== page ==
Jim's Marketing Blog

Marketing tips & ideas to help you grow your business, by Jim Connolly

Page 15 of 176

Let’s look at your confidence

Confidence in business

I have an important question for you today: How confident are you, when you speak or write about your business?

The reason this is so important, is that there is a direct connection between how confident you sound regarding your business and how confident people feel about your business.

Here’s why this matters so much… people tend not to do business with those they lack confidence in!

Confidence and competence

When we speak or write with confidence, we make it easy for people to trust us. We make it easy for them to believe that we know what we are talking about. That’s because people associate confidence with competence.

Of course, the opposite is also true.

When someone speaks or writes with a lack of confidence, they give the impression that they don’t really know what they are talking about. Their lack of confidence is projected onto the people who hear or read what they have to say, which generates doubt and uncertainty.

Even experienced experts can look like blabbering fools, if they get this wrong. This is why I work on this with my clients and help them gain the confidence they need, to grow their business.

Try this simple exercise

Take a look at the last few marketing messages you wrote; (marketing emails, ads, mail shots, blog posts, newsletters etc). Think also about the last few business conversations you had with potential clients and existing clients or customers.

Next, ask yourself the following few questions:

  • Do I speak with conviction and calm assurance?
  • Do I write from a positive, confident perspective; explaining the amazing benefits of my service?
  • Do I accept compliments from people with a “thank you” or feel compelled to respond with a joke or quip?
  • Do I attract regular word of mouth referrals from people, who confidently recommend me?

My mentor used to say; “Have something worth saying and say it well.”

You know how amazing your business is and all the tremendous value you bring. That’s something worth saying. Just make sure that you say it well too.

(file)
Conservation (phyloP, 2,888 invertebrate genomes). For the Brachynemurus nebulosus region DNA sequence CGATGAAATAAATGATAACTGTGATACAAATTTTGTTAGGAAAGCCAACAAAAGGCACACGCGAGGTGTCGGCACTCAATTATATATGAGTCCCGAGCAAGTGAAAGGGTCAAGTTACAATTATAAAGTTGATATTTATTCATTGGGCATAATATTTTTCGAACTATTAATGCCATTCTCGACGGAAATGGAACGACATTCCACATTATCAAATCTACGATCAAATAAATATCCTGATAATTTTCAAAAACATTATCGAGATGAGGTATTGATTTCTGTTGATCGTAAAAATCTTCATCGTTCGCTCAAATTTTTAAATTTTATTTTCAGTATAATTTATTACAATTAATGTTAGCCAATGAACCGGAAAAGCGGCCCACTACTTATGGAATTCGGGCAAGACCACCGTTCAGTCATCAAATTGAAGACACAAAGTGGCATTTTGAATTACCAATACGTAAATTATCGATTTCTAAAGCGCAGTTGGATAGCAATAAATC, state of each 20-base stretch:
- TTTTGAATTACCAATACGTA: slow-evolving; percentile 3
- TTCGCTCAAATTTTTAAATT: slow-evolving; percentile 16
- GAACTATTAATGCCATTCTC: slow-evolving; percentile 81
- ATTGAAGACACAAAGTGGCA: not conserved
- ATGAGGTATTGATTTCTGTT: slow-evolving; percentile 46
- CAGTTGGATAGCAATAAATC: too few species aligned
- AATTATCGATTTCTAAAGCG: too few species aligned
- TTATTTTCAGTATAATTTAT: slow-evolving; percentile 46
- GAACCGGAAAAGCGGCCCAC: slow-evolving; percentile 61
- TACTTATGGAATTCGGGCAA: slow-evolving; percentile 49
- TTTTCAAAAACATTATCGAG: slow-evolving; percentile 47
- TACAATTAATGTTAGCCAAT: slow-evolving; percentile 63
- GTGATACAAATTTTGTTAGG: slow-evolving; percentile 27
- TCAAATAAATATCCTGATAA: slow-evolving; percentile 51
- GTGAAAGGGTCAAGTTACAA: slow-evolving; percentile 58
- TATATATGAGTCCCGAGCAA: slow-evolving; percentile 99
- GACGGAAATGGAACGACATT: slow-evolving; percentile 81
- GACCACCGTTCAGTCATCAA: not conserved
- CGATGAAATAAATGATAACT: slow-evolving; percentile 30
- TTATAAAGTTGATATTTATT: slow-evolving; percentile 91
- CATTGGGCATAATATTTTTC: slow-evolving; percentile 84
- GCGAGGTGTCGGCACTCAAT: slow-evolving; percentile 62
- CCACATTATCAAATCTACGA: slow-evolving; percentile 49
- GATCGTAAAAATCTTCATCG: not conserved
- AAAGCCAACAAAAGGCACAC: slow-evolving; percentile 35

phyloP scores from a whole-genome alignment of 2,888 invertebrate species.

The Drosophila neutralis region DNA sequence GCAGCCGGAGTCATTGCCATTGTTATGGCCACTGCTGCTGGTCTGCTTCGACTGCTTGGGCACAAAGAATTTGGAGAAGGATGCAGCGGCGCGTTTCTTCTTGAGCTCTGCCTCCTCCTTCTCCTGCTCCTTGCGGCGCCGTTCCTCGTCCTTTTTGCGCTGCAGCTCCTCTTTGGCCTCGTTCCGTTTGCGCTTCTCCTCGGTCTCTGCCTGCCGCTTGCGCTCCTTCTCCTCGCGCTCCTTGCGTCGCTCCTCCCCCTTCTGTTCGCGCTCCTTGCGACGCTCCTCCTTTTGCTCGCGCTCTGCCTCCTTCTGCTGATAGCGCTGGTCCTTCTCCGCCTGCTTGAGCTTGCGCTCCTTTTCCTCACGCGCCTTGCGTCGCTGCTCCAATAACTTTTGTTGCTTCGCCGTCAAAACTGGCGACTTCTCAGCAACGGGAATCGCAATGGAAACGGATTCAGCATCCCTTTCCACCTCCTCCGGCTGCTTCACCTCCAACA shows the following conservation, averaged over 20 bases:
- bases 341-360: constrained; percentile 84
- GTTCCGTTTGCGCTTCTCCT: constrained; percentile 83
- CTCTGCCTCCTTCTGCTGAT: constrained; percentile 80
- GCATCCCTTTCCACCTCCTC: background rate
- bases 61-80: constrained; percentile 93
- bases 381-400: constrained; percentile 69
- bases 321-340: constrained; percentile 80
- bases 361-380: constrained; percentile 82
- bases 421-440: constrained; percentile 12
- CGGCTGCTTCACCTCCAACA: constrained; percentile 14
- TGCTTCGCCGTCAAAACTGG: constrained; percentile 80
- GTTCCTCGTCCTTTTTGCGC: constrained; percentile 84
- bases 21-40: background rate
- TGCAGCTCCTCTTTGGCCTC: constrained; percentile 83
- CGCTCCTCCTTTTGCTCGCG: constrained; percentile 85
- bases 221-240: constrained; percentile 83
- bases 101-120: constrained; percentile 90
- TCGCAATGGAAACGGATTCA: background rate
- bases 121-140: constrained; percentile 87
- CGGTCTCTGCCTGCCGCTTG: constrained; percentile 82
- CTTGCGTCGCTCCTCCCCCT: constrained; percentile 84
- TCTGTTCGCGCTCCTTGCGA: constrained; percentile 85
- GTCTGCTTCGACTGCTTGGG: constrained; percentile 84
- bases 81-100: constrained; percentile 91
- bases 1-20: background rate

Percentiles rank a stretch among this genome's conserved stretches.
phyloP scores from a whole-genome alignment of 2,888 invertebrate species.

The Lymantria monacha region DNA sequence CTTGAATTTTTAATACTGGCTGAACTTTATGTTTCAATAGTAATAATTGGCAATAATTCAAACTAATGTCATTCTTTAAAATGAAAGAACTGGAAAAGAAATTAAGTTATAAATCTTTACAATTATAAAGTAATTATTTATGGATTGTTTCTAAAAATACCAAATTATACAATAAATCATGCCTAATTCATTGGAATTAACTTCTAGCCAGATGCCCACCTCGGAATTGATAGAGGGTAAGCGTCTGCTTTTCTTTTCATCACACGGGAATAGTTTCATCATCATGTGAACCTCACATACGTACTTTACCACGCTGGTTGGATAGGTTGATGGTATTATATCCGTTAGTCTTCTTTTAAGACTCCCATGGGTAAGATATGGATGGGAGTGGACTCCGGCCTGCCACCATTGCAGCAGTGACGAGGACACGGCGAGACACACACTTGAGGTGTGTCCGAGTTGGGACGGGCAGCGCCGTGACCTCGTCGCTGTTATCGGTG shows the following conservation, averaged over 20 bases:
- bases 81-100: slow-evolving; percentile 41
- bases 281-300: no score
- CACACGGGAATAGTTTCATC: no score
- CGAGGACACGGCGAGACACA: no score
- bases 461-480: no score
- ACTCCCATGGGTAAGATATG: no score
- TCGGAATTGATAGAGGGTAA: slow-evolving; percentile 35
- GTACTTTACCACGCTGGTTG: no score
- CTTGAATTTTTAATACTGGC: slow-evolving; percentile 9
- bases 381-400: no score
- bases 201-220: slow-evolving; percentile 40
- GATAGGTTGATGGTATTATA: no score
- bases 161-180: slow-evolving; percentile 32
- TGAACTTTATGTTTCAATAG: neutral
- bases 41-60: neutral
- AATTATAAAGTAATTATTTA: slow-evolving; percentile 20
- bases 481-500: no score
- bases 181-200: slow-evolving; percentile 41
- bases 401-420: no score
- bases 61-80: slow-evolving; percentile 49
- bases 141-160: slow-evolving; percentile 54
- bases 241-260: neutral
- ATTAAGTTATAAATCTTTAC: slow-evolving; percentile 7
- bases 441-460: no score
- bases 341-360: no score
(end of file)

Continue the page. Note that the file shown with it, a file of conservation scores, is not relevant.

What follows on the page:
Let your confidence inspire those around you.

Show them what you know and who you are!

blogging for business

Someone just emailed me, to ask what were the commercial benefits of writing a blog. He wanted to know why I spend so many working hours giving useful information away, for free.

I want to quickly share part of my answer with you, because it’s extremely valuable. It’s based on a blog post I wrote a few years ago. I recalled a reader asking a blogger if he was in as high demand before he started blogging, as he is today.

Here’s the gold dust!

In one sentence, the answer sums up one of the most valuable reasons for business blogging. It went something like this:

“No one gave a rats ass about me, until they could see what was inside my head.”

Share what’s in your head

Your business blog gives you the opportunity to demonstrate what you know, what you stand for and who you are. It’s a way for people to check you out and determine for themselves, if you “get it” or not.

If you really know your subject and have the desire to share what you know with prospective clients or customers, there is no better way to showcase your talent than blogging.

PS: If you’re still not convinced, here are 25 reasons to write a business blog.

Choose: A business can’t improve AND stay the same!

change progress

It constantly amazes me, how many small business owners refuse to make the changes required, for their business to succeed.

Instead, here’s what we see:

  • They will happily carry on attending the same ineffective networking groups — because it’s familiar.
  • They will relentlessly waste money on the same ineffective advertising — because it’s familiar.
  • They will persistently send the same under performing, DIY mail shots out — because it’s familiar.
  • They will merrily waste hours every week on social networks, getting no bankable results for their business — because it’s familiar.

The challenge comes, when they have to hold their hands up and admit they’re going nowhere… and that they desperately need to change course. Their desire to stick with what’s familiar is stronger than their desire to do what their business desperately needs.

Successful small business owners do the polar opposite

Compare that fear based approach, to what the most successful small business owners do. These people actively seek out new ways to develop their businesses. They understand that progress is only possible, when we improve what we do and how we do it.

No change = No progress

Why? Because the process of improvement, by default, is a process of change. Your situation can’t both improve AND stay the same. It’s one or the other.

Thankfully, you get to choose.

You can choose today, right now, to start planning so that 2014 is the year you exceed all past results. You can choose to switch from lowering your lifestyle to meet your under performing business, to building a business that gives you and those you love, the lifestyle you really want.

No, you can’t achieve it all today… but you can make the decision to change course right now!

Marketing 101: Stop pushing people for attention

stop pushing marketing

Here’s a quick piece of advice, to help you massively improve your marketing results.

Drum roll please…

Stop pushing people to get their attention!

If you are walking down the street and a stranger deliberately pushes you, they WILL get your attention. Of course, the attention you are giving them is 100% negative, because people don’t like being pushed.